The TOOOL website has outlined the laws of many countries and states in relation to lock picking. Its legality, therefore, depends on where you are in the world. In general, as long as locksporters are picking their own locks and not using their skills to commit theft, trespass, or other criminal acts—it is likely to be legal. Morally speaking, I would compare lock picking to martial arts. Hobbyists can choose to use their skills to challenge their mind and body, or they can be used for dubious means. As most skills could be adapted for questionable deeds, I think lock picking itself is not a concern. Instead, we should worry more about the moral quality of those involved. The TOOOL website points out if something from the locksports community is likely to endanger public safety, such as the development of a new, dangerous technique; then, ethical and possibly legal actions should be taken. Locksporters, in general, use their skill only in recreational ways—they are decent humans from diverse backgrounds who have discovered a love for lock picking in different ways.
Alex Holmes, a member of the Facebook group, Australian Locksport Guild, shared his experience with me. Alex, a private investigator, could already pick a lock when he was in junior high school. His interest in locksport originates from seeing it in a movie or a video game during childhood. He emphasises that private investigation work “should never need lock picks.” Mr. Holmes’ skills would enable him to “identify levels of security” and “enter vehicles and other obstacles within a few minutes.” His favourite type of lock picking is single-pin picking, preferring quieter methods over noisy tools like bump keys and snap guns.
Another Facebook group member, IT professional Sean Rodden, first discovered locksport through the YouTube channel LockPickingLawyer, which has over 60 000 subscribers. He enjoys picking locks because it enables him to use his hands and it provides an outlet for creativity. He finds crafting his own lock picks very rewarding. The “craft side” of locksports offers a relaxation away from the routine of his office day job. It is more convenient than other workshop hobbies such as carpentry because the required tools are portable. He added that he never picked locks outside of the hobby. For apartment residents like Sean, locksport is ideal because it doesn’t take up space; practicing it requires only a lock and a lock pick.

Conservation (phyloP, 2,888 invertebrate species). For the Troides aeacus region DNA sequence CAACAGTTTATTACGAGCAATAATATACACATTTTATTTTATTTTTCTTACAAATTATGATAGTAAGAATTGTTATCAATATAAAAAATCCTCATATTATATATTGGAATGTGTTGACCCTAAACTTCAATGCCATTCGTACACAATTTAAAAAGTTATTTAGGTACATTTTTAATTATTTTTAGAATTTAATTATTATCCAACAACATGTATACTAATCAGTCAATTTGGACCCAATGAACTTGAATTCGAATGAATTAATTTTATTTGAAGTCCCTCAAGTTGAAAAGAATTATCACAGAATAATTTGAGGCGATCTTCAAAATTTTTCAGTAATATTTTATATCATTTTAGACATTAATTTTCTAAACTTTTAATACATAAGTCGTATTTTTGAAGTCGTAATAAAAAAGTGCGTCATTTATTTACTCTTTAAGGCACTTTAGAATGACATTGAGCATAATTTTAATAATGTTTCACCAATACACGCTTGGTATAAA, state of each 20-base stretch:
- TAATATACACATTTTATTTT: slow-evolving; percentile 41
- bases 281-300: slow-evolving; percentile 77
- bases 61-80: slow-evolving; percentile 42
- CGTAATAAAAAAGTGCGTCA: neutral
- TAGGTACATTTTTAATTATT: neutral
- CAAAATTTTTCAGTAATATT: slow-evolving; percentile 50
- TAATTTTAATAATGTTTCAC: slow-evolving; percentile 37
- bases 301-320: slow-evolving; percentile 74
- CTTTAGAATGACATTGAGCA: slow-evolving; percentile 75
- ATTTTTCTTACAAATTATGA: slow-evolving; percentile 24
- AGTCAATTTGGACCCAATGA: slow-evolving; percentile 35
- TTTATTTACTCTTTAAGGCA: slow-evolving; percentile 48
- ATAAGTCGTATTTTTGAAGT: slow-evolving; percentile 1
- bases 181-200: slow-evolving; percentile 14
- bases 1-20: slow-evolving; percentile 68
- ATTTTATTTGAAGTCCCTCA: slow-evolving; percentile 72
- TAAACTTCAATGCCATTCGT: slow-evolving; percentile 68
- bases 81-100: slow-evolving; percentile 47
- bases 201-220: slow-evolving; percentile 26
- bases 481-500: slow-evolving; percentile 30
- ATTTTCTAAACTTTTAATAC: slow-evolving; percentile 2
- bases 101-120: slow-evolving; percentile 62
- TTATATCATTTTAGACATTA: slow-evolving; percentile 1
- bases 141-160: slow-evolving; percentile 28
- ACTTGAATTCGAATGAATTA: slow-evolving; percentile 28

No one can give an exact reason for why, throughout history, some of us are so fascinated by lock picking. In a way, our desire to open locks without keys is a metaphor for humanity’s longing for freedom. Jean-Jacques Rousseau wrote at the beginning of The Social Contract: “Man is born free, and everywhere he is in chains.” Perhaps due to the constraints imposed on us by our world, we yearn to loosen our shackles. In proving that no locks could restrain us, lock picking acts as a cry of freedom—it becomes an act of defiance. In another way, locks can also symbolise security. Through always challenging the concept of impregnable security, we find that nothing can really be kept safe. Paraphrasing Shakespeare, lock picking shows us the world is an oyster: there’s always a way to crack it open.
While the illusion of perfect security is dead, recreational lock picking is becoming more popular. Locksporters must use their intellect, their hands, their skills to meet every challenge each lock poses. I think part of being human is to be playful, to solve puzzles, and to create challenges. So, as long as we are human, some of us are bound to pick locks. Not necessarily because it means anything, but only because it makes us feel alive. Lock picking is — like many things we do — a source of pleasure and a way to fulfil our human potential.